Powersharing Transitional Government: Comprehensive Peace Agreement

3.2. To constitute Interim Legislature - Parliament as per the Interim Constitution, to have the elections to Constituent Assembly held by the Interim Government in a free and fair manner within June 15, 2006 and to practically guarantee sovereignty inherent in the Nepali people.

Implementation History


Minimum Implementation

Once the House of the Representative was reinstated, the Seven Political Parties-led government started consulting with the coalition leadership and the Maoists on stripping the King’s power and drafting an interim constitution. This process began before the signing of the Comprehensive Peace Agreement on 21 November 2006. On 16 June 2006, the government of Nepal and the Maoists agreed to form an Interim Constitution Draft Committee (ICDC) to complete the draft interim constitution within the time frame of 15 days. On 7 July 2006, the government asked the ICDC to begin its work. The committee submitted the draft interim constitution on 25 August 2006. The modality of transitional government was explained in the interim constitution. Yet the constitution’s promulgation was delayed until the agreement on the implementation of the monitoring of arms and army management (AMMAA) began. This was established according to the CPA, signed on 21 November 2006, and the Monitoring of Arms and Army Management, signed on 8 November 2006.1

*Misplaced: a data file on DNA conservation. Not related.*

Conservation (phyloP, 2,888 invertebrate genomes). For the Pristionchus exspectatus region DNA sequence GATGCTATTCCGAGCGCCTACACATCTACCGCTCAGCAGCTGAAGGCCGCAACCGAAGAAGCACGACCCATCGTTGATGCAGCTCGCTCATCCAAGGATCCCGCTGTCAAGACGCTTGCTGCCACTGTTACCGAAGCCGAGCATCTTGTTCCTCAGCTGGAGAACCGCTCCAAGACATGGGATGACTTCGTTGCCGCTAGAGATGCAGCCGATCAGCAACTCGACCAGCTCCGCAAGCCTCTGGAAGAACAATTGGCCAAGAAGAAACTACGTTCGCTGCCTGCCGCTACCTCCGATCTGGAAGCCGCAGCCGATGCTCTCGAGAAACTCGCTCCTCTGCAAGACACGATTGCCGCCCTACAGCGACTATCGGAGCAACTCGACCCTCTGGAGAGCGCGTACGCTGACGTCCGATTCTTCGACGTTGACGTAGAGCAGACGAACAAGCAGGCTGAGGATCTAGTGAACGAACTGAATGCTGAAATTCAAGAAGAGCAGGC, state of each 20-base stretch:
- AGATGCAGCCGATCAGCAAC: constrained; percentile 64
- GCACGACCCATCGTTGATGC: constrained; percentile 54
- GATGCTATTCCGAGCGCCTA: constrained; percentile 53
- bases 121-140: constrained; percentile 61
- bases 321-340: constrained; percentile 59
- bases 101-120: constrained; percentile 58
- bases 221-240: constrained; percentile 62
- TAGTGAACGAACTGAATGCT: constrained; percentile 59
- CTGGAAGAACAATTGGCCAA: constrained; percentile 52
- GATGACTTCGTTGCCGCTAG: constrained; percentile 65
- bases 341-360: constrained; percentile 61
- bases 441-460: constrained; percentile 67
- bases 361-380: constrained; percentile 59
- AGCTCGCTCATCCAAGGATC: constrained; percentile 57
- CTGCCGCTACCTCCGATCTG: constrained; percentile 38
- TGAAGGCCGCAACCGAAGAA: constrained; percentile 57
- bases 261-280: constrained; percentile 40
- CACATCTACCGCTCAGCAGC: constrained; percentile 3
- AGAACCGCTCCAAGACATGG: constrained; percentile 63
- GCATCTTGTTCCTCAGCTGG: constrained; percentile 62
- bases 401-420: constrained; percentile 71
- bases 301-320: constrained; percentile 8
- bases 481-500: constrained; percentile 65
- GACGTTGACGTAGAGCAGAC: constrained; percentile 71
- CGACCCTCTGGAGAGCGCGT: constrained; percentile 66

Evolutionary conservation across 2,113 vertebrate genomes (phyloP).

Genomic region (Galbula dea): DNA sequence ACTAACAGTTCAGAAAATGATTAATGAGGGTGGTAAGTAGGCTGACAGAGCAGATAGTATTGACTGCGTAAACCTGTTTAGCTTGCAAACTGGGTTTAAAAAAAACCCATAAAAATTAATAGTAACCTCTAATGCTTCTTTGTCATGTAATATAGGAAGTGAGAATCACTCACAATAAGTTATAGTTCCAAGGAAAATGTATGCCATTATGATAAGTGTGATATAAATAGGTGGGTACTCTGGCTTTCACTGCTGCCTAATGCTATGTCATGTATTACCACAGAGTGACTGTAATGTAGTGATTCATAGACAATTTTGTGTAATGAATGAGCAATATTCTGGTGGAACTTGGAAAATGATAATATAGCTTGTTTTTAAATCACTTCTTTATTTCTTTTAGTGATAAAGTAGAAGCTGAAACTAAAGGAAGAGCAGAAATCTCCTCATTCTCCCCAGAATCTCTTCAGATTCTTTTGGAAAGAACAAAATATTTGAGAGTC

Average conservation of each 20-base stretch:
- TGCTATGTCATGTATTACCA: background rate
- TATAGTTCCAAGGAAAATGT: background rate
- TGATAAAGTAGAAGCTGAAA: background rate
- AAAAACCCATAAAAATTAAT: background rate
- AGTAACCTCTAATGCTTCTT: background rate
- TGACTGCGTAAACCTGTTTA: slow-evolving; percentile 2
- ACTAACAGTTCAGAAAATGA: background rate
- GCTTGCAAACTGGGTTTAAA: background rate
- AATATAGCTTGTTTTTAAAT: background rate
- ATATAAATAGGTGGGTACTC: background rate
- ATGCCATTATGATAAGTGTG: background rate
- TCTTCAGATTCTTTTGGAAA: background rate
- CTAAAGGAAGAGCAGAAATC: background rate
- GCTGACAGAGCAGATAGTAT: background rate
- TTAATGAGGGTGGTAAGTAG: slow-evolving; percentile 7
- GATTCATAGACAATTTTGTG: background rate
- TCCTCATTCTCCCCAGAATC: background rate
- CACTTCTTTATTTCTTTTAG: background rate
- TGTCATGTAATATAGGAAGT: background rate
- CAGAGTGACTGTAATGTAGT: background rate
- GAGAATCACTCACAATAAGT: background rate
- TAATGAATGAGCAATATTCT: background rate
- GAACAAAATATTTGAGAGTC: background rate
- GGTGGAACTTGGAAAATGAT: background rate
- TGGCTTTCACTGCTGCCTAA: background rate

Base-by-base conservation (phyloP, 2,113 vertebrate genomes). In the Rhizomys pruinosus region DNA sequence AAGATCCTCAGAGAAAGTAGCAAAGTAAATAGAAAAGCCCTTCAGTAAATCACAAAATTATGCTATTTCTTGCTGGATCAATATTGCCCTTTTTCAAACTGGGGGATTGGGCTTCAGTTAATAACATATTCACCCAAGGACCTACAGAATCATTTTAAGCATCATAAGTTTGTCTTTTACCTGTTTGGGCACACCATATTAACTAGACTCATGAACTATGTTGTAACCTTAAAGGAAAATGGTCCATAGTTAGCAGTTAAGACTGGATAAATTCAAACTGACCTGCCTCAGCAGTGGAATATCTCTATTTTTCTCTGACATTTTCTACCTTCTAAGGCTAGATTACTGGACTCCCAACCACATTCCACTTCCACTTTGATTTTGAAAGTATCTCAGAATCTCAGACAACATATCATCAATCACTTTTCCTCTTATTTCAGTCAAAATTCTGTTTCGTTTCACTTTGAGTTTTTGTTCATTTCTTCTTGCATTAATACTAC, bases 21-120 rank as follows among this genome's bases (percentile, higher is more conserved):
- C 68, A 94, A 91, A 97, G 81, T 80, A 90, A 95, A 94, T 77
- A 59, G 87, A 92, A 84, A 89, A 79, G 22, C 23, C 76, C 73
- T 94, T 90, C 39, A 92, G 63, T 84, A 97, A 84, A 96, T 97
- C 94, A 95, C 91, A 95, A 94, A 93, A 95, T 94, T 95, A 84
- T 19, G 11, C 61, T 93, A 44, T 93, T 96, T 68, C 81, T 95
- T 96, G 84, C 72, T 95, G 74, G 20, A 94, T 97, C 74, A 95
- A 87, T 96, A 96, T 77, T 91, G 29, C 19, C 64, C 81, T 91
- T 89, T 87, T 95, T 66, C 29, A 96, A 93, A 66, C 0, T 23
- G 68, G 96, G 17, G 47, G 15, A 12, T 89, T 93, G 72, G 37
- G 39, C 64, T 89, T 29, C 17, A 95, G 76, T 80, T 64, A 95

• 1. "SCHEDULE-2 RELATING TO CLAUSE (2) OF ARTICLE 167," Interim Constitution of Nepal, 2007.

Intermediate Implementation

The interim constitution was promulgated on 15 January 2007.2 According to the constitutional provision, a consensus government was to be formed until the final constitution was agreed upon and promulgated. The following includes the interim constitution’s provision on power sharing in the interim government:

38. Constitution of Council of Ministers: (1) The Prime Minister and the Council of Ministers under the chairpersonship of the Prime Minister shall be constituted by political consensus.